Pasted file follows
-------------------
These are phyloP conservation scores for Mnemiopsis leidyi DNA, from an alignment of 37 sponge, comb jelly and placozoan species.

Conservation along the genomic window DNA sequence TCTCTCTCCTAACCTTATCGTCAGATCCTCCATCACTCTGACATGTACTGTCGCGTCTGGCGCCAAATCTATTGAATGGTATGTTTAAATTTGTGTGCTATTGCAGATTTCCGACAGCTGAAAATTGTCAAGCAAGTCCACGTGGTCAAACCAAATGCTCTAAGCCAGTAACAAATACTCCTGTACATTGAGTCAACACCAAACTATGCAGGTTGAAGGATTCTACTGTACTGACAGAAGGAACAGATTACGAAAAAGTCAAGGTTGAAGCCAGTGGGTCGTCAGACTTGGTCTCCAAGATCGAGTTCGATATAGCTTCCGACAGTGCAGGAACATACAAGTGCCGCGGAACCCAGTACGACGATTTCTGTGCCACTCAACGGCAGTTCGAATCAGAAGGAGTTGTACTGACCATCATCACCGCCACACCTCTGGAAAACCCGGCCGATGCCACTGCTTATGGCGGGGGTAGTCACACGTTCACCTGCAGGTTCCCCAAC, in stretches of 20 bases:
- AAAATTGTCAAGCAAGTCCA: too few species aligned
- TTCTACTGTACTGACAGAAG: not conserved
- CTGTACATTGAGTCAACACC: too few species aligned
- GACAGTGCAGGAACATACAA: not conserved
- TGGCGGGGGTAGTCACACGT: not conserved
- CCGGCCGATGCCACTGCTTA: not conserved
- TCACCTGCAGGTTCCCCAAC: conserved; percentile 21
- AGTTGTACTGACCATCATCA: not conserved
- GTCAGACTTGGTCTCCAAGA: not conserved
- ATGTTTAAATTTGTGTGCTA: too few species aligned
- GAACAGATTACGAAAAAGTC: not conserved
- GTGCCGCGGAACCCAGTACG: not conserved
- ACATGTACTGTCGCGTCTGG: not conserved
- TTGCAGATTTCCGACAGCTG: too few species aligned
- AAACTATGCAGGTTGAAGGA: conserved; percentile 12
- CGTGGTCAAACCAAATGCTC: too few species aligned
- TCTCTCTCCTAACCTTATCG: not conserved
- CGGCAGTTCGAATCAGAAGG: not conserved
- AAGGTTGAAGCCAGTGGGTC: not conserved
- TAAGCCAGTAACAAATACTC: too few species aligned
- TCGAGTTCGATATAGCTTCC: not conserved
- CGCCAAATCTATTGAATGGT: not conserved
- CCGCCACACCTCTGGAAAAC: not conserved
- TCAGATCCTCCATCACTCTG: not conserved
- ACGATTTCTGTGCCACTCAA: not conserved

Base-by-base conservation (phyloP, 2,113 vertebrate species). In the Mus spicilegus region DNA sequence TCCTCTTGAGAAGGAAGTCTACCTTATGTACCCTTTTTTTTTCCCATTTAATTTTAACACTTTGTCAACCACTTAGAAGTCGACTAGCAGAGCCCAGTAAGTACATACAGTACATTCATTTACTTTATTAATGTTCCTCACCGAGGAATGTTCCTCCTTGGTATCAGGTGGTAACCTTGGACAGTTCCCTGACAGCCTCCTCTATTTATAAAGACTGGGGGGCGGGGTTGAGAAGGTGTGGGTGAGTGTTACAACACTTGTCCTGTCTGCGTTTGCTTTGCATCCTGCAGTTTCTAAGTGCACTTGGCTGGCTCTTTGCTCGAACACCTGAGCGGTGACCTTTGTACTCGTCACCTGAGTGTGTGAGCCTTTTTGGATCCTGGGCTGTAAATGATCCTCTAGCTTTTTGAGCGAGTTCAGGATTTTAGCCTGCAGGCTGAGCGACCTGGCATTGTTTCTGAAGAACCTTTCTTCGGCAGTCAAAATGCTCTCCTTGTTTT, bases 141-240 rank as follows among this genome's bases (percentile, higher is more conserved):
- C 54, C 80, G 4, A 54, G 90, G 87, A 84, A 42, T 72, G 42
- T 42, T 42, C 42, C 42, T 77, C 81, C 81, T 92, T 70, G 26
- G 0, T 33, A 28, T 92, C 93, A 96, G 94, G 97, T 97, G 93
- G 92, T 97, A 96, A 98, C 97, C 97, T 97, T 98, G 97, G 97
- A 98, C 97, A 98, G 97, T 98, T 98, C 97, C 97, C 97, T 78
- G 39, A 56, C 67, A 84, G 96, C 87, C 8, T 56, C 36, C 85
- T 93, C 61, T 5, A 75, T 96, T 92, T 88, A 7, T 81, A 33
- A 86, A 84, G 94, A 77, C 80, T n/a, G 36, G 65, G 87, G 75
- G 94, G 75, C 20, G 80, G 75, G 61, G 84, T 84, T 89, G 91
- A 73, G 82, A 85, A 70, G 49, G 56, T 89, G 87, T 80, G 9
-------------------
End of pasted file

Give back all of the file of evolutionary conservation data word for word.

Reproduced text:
These are phyloP conservation scores for Mnemiopsis leidyi DNA, from an alignment of 37 sponge, comb jelly and placozoan species.

Conservation along the genomic window DNA sequence TCTCTCTCCTAACCTTATCGTCAGATCCTCCATCACTCTGACATGTACTGTCGCGTCTGGCGCCAAATCTATTGAATGGTATGTTTAAATTTGTGTGCTATTGCAGATTTCCGACAGCTGAAAATTGTCAAGCAAGTCCACGTGGTCAAACCAAATGCTCTAAGCCAGTAACAAATACTCCTGTACATTGAGTCAACACCAAACTATGCAGGTTGAAGGATTCTACTGTACTGACAGAAGGAACAGATTACGAAAAAGTCAAGGTTGAAGCCAGTGGGTCGTCAGACTTGGTCTCCAAGATCGAGTTCGATATAGCTTCCGACAGTGCAGGAACATACAAGTGCCGCGGAACCCAGTACGACGATTTCTGTGCCACTCAACGGCAGTTCGAATCAGAAGGAGTTGTACTGACCATCATCACCGCCACACCTCTGGAAAACCCGGCCGATGCCACTGCTTATGGCGGGGGTAGTCACACGTTCACCTGCAGGTTCCCCAAC, in stretches of 20 bases:
- AAAATTGTCAAGCAAGTCCA: too few species aligned
- TTCTACTGTACTGACAGAAG: not conserved
- CTGTACATTGAGTCAACACC: too few species aligned
- GACAGTGCAGGAACATACAA: not conserved
- TGGCGGGGGTAGTCACACGT: not conserved
- CCGGCCGATGCCACTGCTTA: not conserved
- TCACCTGCAGGTTCCCCAAC: conserved; percentile 21
- AGTTGTACTGACCATCATCA: not conserved
- GTCAGACTTGGTCTCCAAGA: not conserved
- ATGTTTAAATTTGTGTGCTA: too few species aligned
- GAACAGATTACGAAAAAGTC: not conserved
- GTGCCGCGGAACCCAGTACG: not conserved
- ACATGTACTGTCGCGTCTGG: not conserved
- TTGCAGATTTCCGACAGCTG: too few species aligned
- AAACTATGCAGGTTGAAGGA: conserved; percentile 12
- CGTGGTCAAACCAAATGCTC: too few species aligned
- TCTCTCTCCTAACCTTATCG: not conserved
- CGGCAGTTCGAATCAGAAGG: not conserved
- AAGGTTGAAGCCAGTGGGTC: not conserved
- TAAGCCAGTAACAAATACTC: too few species aligned
- TCGAGTTCGATATAGCTTCC: not conserved
- CGCCAAATCTATTGAATGGT: not conserved
- CCGCCACACCTCTGGAAAAC: not conserved
- TCAGATCCTCCATCACTCTG: not conserved
- ACGATTTCTGTGCCACTCAA: not conserved

Base-by-base conservation (phyloP, 2,113 vertebrate species). In the Mus spicilegus region DNA sequence TCCTCTTGAGAAGGAAGTCTACCTTATGTACCCTTTTTTTTTCCCATTTAATTTTAACACTTTGTCAACCACTTAGAAGTCGACTAGCAGAGCCCAGTAAGTACATACAGTACATTCATTTACTTTATTAATGTTCCTCACCGAGGAATGTTCCTCCTTGGTATCAGGTGGTAACCTTGGACAGTTCCCTGACAGCCTCCTCTATTTATAAAGACTGGGGGGCGGGGTTGAGAAGGTGTGGGTGAGTGTTACAACACTTGTCCTGTCTGCGTTTGCTTTGCATCCTGCAGTTTCTAAGTGCACTTGGCTGGCTCTTTGCTCGAACACCTGAGCGGTGACCTTTGTACTCGTCACCTGAGTGTGTGAGCCTTTTTGGATCCTGGGCTGTAAATGATCCTCTAGCTTTTTGAGCGAGTTCAGGATTTTAGCCTGCAGGCTGAGCGACCTGGCATTGTTTCTGAAGAACCTTTCTTCGGCAGTCAAAATGCTCTCCTTGTTTT, bases 141-240 rank as follows among this genome's bases (percentile, higher is more conserved):
- C 54, C 80, G 4, A 54, G 90, G 87, A 84, A 42, T 72, G 42
- T 42, T 42, C 42, C 42, T 77, C 81, C 81, T 92, T 70, G 26
- G 0, T 33, A 28, T 92, C 93, A 96, G 94, G 97, T 97, G 93
- G 92, T 97, A 96, A 98, C 97, C 97, T 97, T 98, G 97, G 97
- A 98, C 97, A 98, G 97, T 98, T 98, C 97, C 97, C 97, T 78
- G 39, A 56, C 67, A 84, G 96, C 87, C 8, T 56, C 36, C 85
- T 93, C 61, T 5, A 75, T 96, T 92, T 88, A 7, T 81, A 33
- A 86, A 84, G 94, A 77, C 80, T n/a, G 36, G 65, G 87, G 75
- G 94, G 75, C 20, G 80, G 75, G 61, G 84, T 84, T 89, G 91
- A 73, G 82, A 85, A 70, G 49, G 56, T 89, G 87, T 80, G 9